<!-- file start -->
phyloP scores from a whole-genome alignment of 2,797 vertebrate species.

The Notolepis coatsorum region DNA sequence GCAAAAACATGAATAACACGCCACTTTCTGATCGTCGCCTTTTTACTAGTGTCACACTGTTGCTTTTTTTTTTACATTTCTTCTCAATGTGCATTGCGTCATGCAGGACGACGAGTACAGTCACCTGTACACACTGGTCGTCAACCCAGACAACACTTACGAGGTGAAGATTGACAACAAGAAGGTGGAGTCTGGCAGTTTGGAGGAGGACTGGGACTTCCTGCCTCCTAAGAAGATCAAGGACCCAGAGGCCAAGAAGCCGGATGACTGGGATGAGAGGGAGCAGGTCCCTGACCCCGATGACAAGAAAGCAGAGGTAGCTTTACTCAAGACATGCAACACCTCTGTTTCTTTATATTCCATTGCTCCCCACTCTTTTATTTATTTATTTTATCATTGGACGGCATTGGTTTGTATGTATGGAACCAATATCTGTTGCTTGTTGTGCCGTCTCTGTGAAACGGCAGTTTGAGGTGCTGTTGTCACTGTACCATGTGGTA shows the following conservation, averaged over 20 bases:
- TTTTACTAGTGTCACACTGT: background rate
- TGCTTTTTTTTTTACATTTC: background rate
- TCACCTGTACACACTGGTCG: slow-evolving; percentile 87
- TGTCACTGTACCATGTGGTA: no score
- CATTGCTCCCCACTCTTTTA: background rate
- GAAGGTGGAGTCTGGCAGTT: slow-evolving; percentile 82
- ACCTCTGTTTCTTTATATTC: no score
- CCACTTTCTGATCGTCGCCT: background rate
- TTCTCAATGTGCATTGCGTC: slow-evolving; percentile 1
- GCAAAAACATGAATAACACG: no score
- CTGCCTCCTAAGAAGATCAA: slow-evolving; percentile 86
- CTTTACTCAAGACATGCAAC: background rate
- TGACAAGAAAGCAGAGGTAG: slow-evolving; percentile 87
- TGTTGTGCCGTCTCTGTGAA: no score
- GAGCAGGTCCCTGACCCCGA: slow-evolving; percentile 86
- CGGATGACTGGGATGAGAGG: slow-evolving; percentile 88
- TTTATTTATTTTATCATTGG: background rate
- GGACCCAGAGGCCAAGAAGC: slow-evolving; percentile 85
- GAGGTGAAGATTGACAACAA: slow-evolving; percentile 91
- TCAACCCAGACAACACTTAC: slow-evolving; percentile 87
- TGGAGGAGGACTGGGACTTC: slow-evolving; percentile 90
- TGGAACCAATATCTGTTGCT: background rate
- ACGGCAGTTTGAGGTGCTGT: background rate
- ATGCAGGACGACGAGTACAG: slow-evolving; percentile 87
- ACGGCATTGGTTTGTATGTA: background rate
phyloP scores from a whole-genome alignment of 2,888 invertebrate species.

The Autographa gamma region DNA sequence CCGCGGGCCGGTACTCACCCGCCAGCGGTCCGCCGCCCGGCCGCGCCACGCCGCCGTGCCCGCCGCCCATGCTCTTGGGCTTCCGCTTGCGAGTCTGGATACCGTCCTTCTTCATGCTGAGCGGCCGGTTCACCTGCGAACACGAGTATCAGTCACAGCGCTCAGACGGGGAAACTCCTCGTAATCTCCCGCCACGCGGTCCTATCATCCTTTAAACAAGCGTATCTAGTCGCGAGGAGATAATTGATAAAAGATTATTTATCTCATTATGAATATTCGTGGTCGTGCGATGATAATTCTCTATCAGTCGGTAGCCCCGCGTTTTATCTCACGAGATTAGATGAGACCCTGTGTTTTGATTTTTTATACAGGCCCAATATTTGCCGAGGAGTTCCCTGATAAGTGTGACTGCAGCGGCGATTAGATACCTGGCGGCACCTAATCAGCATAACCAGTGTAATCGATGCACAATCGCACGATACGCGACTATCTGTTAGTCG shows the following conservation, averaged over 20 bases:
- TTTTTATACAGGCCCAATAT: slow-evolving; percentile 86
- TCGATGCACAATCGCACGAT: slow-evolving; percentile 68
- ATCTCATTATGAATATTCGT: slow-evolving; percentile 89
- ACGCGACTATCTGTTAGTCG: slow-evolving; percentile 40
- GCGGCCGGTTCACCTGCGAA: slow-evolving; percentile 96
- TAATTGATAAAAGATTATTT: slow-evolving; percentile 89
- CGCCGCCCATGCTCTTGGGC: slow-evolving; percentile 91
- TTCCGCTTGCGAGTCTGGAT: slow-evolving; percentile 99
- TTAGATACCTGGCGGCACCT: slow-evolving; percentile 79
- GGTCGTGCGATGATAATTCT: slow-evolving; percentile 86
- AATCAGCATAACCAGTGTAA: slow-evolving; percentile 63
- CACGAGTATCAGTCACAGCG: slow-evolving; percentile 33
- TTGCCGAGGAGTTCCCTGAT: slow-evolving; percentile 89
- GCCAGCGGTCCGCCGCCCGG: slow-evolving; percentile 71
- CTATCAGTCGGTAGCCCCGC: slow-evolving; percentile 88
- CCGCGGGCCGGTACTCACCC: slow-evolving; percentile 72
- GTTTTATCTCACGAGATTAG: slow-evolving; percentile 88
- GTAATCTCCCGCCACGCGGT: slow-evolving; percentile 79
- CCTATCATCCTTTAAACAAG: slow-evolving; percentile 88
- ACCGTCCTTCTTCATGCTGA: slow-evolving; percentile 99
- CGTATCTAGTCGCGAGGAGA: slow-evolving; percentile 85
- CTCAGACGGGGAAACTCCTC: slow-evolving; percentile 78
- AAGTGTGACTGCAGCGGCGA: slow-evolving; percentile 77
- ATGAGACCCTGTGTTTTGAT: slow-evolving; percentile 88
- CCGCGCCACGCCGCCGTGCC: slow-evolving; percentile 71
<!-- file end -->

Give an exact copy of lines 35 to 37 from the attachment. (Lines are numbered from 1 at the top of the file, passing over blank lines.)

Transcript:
- TAATTGATAAAAGATTATTT: slow-evolving; percentile 89
- CGCCGCCCATGCTCTTGGGC: slow-evolving; percentile 91
- TTCCGCTTGCGAGTCTGGAT: slow-evolving; percentile 99